Azure World Newsletter – Issue 2.1

Well hello there! After taking part of December and January off for a bit of a break, we’re back to the regular bi-weekly newsletter.

I hope you and your family are doing well. Everything is “OK” here at SoftwareArchitect HQ. The winter has been mild so far, and I hope that continues until Spring. 🙂 As you can tell, I’m not much of a “winter sports” person. If you’re a skier, I’m sorry that this winter has not been good for that so far.

Let’s get into the Azure news.


ONE.

In Azure exam news, a few of the core Azure exams are undergoing some changes. As happens every few months, Microsoft has decided to do some minor (and no so minor) tweaks here and there to keep the exams relevant.

The AZ-104 Azure Administrator exam had 2 new topics added relating to Blobs. Very minor changes. I’ve already updated my AZ-104 course with videos covering the new stuff.

The AZ-303 Azure Architect Technologies exam had 1 new topic added relating to Firewall Manager. I’ve already updated my AZ-303 course with a video covering that.

The AZ-304 Azure Architect Design exam had a couple of minor wording changes to the requirements, but nothing substantial was changed. My AZ-304 course will get some updated videos because it’s time for me to go through that course and ensure it’s entirely up-to-date.

The AZ-900 and AZ-204 exams did not see any changes in January.

Perhaps the most significant change has been the “merging” of the DP-200 and DP-201 exams into a single exam – DP-203. The changes here are more substantial. The DP-203 goes into Beta in February and DP-200/DP-201 retires in June.

I have not decided how to handle these changes in the existing DP-200 course. I created a video covering the changes, here:


TWO.

Years ago, in my Azure courses, I used to have to explain the difference between the Azure Resource Manager (ARM) model of deployment and the Azure Service Management (ASM) model. I was able to remove that video after a year or two, once the Classic model was no longer recommended or even supported in many places.

Well… I’m going to have to record a new video explaining deployment models again…

There are now THREE Azure deployment models: Cloud Services (classic), Cloud Services (extended support), and ARM.

If you’ve been using Azure for some time, you’ll remember the old Azure Service Manager (ASM) deployment model. This was referred to as the Classic model once ARM was introduced. Now in January 2021, the model has been renamed again as Cloud Services (Classic).

Cloud Services (extended support) is a new model but is compatible with the Classic model. I view it as a bridge between the old model and ARM. Azure promises to maintain feature parity with the old Azure Service Manager (ASM) deployment model, but also add access to some new features that the Classic model doesn’t currently have.

If you’re still running on ASM, (sorry, I mean, Cloud Services (Classic)), you have two ways of redeploying your existing Cloud Services to Cloud Services (extended support). You can deploy your services to the new model and delete the old one, OR you can upgrade the deployment “in-place”.

No word if the Cloud Services (Classic) will ever end support. But I think they’re trying to make it REALLY easy for the leftover classic customers to run in an ARM environment. So that signals something.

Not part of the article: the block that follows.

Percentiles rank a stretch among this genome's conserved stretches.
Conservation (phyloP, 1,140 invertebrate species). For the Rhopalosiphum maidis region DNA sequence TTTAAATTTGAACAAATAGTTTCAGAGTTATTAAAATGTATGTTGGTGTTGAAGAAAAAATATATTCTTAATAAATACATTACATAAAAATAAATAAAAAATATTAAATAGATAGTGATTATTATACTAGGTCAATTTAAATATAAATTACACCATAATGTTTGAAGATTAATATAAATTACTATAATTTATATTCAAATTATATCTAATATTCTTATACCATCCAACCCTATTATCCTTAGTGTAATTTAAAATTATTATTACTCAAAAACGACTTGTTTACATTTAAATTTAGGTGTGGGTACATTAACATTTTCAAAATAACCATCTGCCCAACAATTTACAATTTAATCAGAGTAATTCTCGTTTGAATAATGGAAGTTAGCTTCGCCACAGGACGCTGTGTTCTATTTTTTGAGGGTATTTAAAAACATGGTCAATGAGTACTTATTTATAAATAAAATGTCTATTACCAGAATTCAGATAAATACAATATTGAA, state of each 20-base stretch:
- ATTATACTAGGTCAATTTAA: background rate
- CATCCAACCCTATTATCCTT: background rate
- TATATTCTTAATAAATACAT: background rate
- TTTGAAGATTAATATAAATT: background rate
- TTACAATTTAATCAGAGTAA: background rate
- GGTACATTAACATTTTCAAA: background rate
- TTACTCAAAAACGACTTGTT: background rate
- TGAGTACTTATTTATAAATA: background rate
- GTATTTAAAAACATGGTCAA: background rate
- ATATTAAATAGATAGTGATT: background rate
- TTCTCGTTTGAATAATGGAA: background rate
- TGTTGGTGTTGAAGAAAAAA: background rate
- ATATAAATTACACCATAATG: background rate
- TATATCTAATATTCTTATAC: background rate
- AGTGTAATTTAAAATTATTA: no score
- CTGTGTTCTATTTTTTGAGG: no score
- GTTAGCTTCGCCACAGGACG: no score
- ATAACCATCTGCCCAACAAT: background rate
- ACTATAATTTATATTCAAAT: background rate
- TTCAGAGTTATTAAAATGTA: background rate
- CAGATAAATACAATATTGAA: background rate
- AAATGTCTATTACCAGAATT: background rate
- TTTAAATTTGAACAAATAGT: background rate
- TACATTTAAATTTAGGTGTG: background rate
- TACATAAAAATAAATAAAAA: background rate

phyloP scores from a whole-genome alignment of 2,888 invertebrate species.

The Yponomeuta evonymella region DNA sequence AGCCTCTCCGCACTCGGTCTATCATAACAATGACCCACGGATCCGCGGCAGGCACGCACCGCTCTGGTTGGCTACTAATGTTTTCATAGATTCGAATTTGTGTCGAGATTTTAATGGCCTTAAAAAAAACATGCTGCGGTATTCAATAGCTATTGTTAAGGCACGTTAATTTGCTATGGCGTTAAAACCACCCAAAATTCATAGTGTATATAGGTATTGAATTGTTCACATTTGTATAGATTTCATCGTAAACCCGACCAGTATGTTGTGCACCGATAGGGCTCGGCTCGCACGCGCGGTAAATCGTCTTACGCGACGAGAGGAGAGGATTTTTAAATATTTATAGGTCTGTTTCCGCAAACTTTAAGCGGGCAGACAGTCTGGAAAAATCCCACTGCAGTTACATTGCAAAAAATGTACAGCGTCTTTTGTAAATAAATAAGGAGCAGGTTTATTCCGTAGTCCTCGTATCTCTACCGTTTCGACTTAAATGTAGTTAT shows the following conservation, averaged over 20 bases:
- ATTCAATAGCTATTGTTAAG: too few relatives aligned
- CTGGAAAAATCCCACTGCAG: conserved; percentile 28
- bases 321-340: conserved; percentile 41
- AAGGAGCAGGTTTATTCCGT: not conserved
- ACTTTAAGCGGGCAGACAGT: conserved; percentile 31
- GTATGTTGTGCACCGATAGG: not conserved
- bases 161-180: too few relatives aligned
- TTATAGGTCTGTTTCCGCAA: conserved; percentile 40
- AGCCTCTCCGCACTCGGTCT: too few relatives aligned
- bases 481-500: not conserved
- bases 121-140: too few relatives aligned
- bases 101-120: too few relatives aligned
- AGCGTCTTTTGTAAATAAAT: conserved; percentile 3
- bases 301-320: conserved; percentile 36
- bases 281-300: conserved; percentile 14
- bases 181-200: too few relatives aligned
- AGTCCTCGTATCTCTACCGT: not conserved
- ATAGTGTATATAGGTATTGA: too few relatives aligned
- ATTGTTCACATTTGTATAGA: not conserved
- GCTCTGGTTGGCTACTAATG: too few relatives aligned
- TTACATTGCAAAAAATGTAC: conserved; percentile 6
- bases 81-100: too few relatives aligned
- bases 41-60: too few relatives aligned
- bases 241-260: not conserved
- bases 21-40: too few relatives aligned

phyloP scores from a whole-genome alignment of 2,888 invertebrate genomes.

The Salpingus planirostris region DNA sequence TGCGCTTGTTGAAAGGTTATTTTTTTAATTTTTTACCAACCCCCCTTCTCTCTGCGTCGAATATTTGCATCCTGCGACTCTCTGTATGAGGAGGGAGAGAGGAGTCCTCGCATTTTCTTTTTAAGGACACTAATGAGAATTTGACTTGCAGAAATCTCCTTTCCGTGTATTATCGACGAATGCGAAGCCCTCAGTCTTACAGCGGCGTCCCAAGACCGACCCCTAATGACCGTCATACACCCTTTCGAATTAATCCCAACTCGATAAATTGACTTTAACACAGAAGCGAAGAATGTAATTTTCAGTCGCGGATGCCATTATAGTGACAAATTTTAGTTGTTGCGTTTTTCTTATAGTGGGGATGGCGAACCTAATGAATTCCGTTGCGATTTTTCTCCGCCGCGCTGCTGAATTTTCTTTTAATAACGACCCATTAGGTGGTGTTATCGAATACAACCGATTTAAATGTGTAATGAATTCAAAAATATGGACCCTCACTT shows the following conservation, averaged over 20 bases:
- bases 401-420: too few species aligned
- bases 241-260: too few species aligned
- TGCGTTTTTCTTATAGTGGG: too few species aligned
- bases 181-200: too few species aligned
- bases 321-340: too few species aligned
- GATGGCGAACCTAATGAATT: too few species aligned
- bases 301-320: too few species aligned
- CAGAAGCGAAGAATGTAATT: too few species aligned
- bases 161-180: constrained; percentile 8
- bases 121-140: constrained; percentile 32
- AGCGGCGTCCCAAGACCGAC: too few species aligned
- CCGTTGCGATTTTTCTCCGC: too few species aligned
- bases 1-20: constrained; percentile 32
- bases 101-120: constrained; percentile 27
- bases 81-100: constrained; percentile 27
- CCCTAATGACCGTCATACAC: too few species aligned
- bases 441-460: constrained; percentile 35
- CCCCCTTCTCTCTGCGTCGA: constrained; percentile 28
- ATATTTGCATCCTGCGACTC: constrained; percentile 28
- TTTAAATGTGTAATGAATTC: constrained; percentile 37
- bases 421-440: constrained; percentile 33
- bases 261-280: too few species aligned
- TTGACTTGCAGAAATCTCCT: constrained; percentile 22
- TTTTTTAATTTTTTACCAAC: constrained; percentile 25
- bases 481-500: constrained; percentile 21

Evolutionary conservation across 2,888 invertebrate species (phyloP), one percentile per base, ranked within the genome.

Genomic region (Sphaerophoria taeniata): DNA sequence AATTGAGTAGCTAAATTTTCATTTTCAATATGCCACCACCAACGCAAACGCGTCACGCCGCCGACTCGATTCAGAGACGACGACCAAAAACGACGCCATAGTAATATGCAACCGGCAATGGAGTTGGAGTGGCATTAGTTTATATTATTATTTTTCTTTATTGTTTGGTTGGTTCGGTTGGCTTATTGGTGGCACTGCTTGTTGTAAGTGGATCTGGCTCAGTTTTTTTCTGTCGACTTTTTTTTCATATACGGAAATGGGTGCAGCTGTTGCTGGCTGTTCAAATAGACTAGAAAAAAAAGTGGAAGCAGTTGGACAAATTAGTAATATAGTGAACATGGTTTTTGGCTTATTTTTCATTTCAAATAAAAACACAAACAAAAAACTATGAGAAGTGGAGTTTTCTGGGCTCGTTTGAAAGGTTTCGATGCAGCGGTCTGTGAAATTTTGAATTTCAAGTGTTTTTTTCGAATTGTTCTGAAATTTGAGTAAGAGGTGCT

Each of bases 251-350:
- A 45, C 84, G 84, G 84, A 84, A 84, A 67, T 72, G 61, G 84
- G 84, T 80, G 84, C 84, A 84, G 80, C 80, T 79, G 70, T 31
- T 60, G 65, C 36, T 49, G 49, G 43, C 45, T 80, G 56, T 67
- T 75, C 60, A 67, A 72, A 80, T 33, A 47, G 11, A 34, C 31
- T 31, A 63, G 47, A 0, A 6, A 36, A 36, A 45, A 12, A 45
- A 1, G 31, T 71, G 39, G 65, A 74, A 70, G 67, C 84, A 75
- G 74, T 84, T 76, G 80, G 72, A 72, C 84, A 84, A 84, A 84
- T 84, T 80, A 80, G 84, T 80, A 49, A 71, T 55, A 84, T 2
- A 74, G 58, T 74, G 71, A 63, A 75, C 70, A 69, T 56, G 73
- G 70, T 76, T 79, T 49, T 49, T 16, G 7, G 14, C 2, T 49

https://azure.microsoft.com/en-us/blog/build-regionally-resilient-cloud-services-using-the-azure-resource-manager/

THREE.

Microsoft is expanding its presence in South America with a new datacenter region being announced for Chile.

In addition, late last year Azure opened another datacenter in Brazil, so there are two – Brazil South and Brazi Southeast. Brazil Southeast will even support Availability Zones.

Seems there is a new South American push from Redmond.

https://azure.microsoft.com/en-ca/updates/microsoft-to-establish-new-datacenter-region-in-chile/


AZURE PLATFORM UPDATES.

It’s been a couple of months since I sent the last newsletter. It’s very hard to cover every single thing that has changed in that time, but here are a few that caught my eye.

  • New Azure datacenter regions announced for Denmark and Chile
  • Azure Stack Edge now supports Virtual Machines and Kubernetes clusters
  • Azure Functions now supports custom handlers, allowing you to use other languages for Functions such as Go, Rust or PHP
  • App Service Environment v3 now in public preview
  • App Service Anti-Virus logs in public preview
  • New Azure Purview for data governance in public preview
  • Azure Storage Account recovery from the portal
  • Azure Digital Twins is now generally available
  • Azure Free Trial Account now has access to 5 more free services, including archive storage, container registry, load balancer, service bus, and VPN gateway
  • Cosmos DB now supports the LIKE keyword for queries

Be sure and check out the Azure Updates page if any of these affect you.

https://azure.microsoft.com/en-us/updates/


COMING UP FOR ME.

Happy 2021!

I recently re-recorded my AZ-900 course, and that’s currently being edited by my video editor. People who own that course on Udemy will get access to a whole new course by the end of the month.

I started recording a new course in the past week or so. I hope to launch an AI-900 course very soon. Shh, this is a secret. If you’re interested at all in Azure AI and Machine Learning, this is a good foundational course for that.

I will record some new videos for AZ-304 after that. That will have my attention in the month of February.


WHERE TO FIND ME.

And that’s it for issue 2.1. Thanks for reading this far.

What is your favorite platform to be on? Perhaps we can connect there.

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